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By: John Alexander Williams
354 pages, 5 tables, 13 illustrations
Turning to Nature in Germany is a study of mass movements that aimed to bring the German people into closer contact with nature. In the early twentieth century organized hikers, nudists, and conservationists all looked to nature for solutions to the nation's political crises. Following these movements over three political eras - the Second Empire, the Weimar Republic, and the Third Reich - the book shows how manifestations of popular culture reflected the concerns and hopes of their time. Williams breaks with historians who have long seen nature movements as anti-modern and irrational by arguing that naturists were calling not for Germany to turn back the clock, but for the nation to find a way to navigate the treacherous waters of contemporary life and strive toward a brighter future.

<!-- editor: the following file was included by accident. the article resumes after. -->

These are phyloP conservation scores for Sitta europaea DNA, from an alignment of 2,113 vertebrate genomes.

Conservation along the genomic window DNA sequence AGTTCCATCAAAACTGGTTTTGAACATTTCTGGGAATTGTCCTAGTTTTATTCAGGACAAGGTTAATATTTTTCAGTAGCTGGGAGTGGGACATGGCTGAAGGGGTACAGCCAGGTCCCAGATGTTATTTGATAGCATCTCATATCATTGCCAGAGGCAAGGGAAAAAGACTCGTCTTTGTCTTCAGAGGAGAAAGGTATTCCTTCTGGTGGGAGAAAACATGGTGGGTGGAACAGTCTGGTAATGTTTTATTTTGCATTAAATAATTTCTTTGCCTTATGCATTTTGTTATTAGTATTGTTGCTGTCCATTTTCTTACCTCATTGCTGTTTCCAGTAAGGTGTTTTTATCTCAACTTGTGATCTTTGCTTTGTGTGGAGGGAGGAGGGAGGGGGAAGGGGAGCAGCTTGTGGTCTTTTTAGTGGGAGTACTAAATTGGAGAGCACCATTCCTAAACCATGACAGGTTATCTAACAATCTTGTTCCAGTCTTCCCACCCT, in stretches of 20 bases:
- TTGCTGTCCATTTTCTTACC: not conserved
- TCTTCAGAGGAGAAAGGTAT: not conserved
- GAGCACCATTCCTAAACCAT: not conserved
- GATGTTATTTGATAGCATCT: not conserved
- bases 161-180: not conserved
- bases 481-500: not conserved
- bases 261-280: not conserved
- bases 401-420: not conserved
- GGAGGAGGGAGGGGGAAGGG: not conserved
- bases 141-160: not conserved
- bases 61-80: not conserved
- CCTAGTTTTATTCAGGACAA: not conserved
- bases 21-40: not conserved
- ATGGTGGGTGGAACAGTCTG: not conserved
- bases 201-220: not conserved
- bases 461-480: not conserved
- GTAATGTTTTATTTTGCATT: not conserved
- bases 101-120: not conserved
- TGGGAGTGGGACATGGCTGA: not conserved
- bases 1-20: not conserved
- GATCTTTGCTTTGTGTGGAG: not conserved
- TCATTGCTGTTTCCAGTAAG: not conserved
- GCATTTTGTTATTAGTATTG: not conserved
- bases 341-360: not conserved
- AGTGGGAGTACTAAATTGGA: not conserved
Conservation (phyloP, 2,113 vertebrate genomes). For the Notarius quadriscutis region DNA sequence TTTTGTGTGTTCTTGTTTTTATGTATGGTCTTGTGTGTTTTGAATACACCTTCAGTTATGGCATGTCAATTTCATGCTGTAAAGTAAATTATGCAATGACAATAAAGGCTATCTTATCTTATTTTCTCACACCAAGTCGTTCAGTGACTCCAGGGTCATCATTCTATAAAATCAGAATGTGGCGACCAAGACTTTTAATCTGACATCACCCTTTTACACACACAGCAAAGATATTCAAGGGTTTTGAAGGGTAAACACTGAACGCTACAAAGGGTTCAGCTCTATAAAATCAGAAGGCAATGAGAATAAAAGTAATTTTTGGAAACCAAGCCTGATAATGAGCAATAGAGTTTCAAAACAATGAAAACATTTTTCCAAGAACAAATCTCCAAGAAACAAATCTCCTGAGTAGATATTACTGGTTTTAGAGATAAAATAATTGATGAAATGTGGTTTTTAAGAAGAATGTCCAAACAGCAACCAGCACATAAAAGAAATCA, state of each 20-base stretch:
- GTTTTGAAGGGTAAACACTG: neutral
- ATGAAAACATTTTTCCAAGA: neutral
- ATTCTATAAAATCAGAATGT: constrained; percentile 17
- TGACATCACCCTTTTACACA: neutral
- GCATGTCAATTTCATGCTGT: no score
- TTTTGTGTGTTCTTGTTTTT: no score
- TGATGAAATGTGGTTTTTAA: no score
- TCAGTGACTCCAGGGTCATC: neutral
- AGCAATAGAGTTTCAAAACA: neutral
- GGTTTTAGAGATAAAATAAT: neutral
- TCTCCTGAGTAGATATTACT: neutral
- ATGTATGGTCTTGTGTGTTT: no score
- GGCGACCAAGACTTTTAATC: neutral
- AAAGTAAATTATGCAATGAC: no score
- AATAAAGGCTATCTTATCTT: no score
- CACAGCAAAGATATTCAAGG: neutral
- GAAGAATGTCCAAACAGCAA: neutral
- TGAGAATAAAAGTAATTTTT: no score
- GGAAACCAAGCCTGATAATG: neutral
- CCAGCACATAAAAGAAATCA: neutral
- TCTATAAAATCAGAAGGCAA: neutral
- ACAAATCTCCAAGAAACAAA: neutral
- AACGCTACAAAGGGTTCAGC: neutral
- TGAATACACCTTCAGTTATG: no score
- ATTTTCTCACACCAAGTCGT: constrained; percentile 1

Turning to Nature in Germany makes an important argument about the normality of German history and about not interpreting the past in the dark light Nazism casts on it. Williams has a compelling perspective and incorporates a rich and broad range of historical research. His discussions of socialist hiking organizations and attitudes toward nature and youth hiking are really excellent - densely researched, beautifully organized, vigorously and persuasively argued. - Celia Applegate, University of Rochester"
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